Lions make for beautiful clamming, recreational scenery

The years of back breaking work has paid off for a hardy group of volunteers from the South Whidbey Lions Club. Club members, who chose Freeland Park as their project, are going to see the fruits of their labors completed this summer. Roy Benson, coordinator of the project for the Lions Club, said volunteers will complete the planting project and a new picnic shelter by July 1, in time for the July 3 fireworks show.

This week Benson, Bob Davis and Chuck Bringle planted 31 rhododendrons in the final area to be landscaped next to the restrooms. As part of the improvement project, the Lions Club in partnership with the Port District of South Whidbey and Island County Parks Department are constructing a 17-foot by 25-foot covered picnic shelter with two barbecues.

To help fund the shelter, the Lions Club is selling quarry paving tiles with the buyers names inscribed to be used as a pathway in the park.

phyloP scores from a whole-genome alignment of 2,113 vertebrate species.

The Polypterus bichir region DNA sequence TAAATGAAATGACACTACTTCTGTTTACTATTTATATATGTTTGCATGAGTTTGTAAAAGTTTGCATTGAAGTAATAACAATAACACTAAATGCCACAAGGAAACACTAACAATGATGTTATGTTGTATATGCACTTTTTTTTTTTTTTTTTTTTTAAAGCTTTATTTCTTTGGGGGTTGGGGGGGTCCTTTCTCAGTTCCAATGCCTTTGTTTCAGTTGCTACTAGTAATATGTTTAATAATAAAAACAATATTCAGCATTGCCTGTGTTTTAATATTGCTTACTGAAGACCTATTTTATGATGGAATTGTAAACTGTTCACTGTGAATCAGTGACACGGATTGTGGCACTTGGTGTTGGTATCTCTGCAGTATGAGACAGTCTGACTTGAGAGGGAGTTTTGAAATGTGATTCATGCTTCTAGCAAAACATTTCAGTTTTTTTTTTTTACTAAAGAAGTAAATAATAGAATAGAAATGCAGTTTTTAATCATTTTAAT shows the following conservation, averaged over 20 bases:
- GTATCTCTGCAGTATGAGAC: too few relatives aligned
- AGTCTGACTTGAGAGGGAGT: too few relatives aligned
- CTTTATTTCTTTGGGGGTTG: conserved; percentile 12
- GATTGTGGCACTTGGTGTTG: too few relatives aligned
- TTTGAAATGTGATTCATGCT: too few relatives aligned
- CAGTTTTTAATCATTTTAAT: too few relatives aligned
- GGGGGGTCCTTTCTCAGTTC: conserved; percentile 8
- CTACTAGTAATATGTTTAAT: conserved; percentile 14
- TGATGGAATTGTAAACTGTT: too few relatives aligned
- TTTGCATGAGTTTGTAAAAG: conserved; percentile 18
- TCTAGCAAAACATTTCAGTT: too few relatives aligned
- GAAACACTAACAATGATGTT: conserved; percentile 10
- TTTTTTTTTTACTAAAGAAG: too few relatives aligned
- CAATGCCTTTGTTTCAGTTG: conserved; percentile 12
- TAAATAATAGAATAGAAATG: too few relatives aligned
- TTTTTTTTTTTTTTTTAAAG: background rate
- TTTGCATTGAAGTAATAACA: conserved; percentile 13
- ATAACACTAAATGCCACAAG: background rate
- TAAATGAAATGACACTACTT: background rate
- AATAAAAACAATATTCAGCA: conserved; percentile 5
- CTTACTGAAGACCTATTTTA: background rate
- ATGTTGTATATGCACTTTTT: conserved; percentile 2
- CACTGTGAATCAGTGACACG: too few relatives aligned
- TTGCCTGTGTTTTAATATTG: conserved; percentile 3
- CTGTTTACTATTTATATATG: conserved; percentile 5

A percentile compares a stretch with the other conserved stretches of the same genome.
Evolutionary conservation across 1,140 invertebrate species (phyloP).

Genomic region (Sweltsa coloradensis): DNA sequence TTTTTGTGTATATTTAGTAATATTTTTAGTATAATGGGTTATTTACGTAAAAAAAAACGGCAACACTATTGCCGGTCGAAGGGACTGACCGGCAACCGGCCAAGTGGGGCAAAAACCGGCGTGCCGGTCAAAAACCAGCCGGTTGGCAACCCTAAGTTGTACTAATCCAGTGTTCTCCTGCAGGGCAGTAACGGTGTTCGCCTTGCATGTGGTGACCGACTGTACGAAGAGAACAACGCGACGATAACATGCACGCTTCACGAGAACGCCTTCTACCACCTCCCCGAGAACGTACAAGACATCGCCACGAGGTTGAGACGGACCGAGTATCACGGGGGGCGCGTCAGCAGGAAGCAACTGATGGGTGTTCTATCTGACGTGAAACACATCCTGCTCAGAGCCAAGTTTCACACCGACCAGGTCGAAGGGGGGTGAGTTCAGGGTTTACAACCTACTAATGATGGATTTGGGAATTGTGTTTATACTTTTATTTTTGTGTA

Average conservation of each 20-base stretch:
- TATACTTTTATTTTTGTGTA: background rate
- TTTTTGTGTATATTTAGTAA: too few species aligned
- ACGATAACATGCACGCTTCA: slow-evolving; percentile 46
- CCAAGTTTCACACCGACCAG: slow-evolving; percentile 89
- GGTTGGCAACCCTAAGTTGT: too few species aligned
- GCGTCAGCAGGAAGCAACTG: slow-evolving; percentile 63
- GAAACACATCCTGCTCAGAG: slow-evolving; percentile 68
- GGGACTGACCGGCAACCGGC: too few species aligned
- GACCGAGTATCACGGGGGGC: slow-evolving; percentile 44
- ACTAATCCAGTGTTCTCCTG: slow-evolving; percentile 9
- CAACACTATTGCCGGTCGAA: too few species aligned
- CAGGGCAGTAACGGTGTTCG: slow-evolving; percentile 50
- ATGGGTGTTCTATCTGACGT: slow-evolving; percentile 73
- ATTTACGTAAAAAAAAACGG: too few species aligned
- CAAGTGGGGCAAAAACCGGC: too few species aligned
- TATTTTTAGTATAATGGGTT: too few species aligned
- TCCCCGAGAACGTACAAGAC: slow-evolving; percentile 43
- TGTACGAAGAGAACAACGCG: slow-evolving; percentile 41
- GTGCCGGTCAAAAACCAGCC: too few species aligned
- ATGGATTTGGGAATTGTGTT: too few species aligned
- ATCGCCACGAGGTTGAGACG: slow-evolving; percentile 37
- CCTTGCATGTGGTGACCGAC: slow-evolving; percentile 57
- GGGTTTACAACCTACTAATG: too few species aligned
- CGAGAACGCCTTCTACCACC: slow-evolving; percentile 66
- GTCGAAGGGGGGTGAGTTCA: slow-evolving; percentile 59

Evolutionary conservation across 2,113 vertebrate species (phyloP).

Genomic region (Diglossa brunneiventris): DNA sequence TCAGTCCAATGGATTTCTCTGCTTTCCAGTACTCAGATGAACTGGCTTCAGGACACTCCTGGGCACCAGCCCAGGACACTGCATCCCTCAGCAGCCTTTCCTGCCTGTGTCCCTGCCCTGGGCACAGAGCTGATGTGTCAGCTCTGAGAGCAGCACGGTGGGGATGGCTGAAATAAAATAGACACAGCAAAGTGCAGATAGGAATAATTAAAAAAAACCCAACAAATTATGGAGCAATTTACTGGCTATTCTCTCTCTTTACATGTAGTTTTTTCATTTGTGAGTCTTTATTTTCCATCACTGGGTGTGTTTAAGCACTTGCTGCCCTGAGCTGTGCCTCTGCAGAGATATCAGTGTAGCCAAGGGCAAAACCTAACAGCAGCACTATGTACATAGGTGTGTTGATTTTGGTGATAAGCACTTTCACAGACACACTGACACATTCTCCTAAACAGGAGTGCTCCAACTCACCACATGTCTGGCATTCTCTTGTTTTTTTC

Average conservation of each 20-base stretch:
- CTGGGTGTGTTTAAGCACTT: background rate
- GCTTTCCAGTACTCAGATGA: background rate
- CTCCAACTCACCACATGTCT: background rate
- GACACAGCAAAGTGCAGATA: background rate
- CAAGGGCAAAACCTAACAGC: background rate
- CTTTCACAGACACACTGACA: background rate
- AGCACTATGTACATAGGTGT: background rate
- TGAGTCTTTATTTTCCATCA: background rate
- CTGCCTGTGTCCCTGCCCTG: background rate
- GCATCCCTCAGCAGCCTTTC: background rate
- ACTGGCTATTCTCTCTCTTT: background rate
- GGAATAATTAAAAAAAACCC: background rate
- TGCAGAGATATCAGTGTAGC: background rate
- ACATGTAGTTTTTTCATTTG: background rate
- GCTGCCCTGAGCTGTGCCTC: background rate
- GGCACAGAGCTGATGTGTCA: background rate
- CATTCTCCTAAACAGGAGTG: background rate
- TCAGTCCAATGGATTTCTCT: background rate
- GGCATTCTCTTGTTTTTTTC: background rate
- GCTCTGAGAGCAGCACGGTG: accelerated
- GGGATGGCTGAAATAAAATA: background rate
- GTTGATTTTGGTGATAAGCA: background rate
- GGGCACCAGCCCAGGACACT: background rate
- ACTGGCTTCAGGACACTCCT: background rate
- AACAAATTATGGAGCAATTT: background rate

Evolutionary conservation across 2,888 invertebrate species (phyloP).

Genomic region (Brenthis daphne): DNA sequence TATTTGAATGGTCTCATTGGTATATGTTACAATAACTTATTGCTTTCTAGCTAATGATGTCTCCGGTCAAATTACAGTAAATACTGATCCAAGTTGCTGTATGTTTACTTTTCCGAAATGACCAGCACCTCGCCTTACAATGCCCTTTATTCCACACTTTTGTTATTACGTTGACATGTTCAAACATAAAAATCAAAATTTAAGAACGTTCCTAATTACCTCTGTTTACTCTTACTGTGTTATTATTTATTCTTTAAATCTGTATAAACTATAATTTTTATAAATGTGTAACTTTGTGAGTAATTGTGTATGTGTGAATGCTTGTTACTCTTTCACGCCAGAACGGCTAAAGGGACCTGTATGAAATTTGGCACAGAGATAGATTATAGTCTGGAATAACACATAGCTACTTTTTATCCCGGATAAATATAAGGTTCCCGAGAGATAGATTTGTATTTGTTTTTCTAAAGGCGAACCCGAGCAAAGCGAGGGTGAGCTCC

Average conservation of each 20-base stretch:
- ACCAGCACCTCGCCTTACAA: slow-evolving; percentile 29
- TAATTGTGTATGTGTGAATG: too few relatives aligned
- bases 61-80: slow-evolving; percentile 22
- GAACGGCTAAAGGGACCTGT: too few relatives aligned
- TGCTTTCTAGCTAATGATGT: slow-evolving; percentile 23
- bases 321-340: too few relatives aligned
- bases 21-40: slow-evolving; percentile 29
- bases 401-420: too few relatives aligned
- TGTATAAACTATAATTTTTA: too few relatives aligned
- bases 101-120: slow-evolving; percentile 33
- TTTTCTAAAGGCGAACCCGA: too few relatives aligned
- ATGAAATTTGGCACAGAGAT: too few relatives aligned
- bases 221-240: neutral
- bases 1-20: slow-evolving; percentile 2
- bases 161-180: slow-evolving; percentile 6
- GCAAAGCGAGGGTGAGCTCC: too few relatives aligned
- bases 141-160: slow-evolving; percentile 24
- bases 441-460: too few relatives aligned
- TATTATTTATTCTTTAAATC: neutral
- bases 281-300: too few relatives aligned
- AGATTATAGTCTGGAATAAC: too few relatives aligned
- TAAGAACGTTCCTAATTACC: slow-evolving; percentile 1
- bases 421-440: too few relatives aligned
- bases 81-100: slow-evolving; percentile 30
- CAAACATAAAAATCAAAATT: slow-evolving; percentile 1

It was Benson’s original vision that has transformed this rather plain, scruffy looking waterfront park into a landscaped area that has become increasingly more popular with the community. Benson first approached the Port of South Whidbey in 2001 with the idea of landscaping the park.

“The port trusted us and let us go ahead. We’ve gotten great support from the port, the county and the community,” Benson said recently as he took a break from helping move 90 yards of top soil. “The park definitely needed help. But now we see the end of the project.”

Benson said he and fellow volunteers from the Lions Club have probably moved 500 yards of top soil and bark during the project.

Bob Davis, who with Benson and Chuck Bringle have spent hours — rain or shine — on the project said “the park is something visible to the whole community.”

“The Lions Club is not just about collecting eye glasses,” Davis said. It’s the biggest project our club has ever attempted.

In 2002, 11 weeping crabapple trees in spring bloom surrounded by dozens of daylilies and shrub roses now line the perimeter adjacent to Stewart Street were planted in 2002. Azaleas and other evergreens were planted 2001 at the west end of the park.

Maintenance of the park’s gardens will continue to be an ongoing responsibility for the club.

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